his Hat to a man who offers her a seat, or who picks up
something she has dropped or shows her any other civility.
He lifts his Hat if he asks a woman or an old gentleman a
question, and always, if, when walking on the street with
either a lady or another man, his companion bows to another
In other words, a gentleman lifts his Hat whenever he says
Excuse me, Thank you, or speaks to or is spoken to by a
lady, or by an older gentleman. And no gentleman ever keeps a
pipe, cigar or cigarette in his mouth when he lifts his Hat,
takes it off, or bows.
THE INFORMAL BOW
In bowing on the street, a gentleman should never takes his
Hat off with a flourish, nor should he sweep it down to his
knee; nor is it graceful to bow by pulling the Hat over the
face as though examining the lining. The correct bow, when
wearing a high Hat, or derby, is to lift it by holding the
brim directly in front, take it off merely high enough to
escape the head easily, bring it a few inches forward, the
back somewhat up, the front down, and put in on again. To a
very old lady or gentleman, to show adequate respect, a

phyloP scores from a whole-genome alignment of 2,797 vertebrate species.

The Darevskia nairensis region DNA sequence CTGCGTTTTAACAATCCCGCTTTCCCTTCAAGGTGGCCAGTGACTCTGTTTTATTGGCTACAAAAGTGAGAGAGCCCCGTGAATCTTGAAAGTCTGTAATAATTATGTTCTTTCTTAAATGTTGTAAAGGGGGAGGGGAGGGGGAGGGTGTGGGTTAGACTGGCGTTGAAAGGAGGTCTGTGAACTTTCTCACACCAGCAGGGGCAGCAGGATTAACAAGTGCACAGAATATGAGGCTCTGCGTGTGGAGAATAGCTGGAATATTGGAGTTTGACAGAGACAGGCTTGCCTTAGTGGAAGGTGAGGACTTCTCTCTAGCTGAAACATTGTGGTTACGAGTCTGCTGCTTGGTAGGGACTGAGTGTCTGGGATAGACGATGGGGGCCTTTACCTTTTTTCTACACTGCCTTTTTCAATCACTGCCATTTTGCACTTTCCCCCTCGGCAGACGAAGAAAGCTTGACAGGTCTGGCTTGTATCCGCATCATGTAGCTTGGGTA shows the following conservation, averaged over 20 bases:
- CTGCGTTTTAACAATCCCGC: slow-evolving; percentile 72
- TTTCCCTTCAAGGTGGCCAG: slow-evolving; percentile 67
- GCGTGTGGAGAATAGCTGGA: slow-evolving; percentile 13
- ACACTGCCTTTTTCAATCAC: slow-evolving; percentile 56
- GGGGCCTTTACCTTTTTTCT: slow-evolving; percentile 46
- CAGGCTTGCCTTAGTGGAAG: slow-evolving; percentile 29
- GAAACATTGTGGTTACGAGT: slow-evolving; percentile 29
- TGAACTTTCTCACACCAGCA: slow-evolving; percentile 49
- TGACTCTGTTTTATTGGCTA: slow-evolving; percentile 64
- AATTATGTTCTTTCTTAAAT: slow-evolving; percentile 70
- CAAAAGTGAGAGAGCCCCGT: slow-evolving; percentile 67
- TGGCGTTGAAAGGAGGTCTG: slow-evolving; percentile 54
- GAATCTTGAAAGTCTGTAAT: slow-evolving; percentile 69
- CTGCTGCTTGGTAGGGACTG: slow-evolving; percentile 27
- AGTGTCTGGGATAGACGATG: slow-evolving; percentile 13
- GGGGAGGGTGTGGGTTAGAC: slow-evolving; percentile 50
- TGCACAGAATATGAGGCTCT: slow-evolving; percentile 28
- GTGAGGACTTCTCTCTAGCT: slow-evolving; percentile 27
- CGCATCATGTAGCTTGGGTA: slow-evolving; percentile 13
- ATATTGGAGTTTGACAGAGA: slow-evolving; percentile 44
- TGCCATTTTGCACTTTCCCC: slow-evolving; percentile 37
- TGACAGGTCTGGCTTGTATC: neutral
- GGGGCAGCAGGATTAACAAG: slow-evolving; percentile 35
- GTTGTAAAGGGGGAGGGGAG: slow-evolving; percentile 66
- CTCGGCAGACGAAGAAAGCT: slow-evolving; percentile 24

sweeping bow is sometimes made by a somewhat exaggerated
circular motion downward to perhaps the level of the waist, so
that the Hat's position is upside down. If a man is wearing a
soft Hat he takes it by the crown instead of the brim, lifts
it slightly off his head and puts in on again.
AT THE OPERA, THE THEATER AND OTHER PUBLIC GATHERINGS
In walking about in the foyer of the opera house, a gentleman
leaves his coat in the box or in his orchestra chair but
he always wears his high Hat. The collapsible Hat is for use
in the seats rather than in the boxes, but it can be worn
perfectly well by a guest in the latter if he hasnt a silk
If you have any modern day questions relating to etiquette
wearing your Stetson, contact us and well try to get you an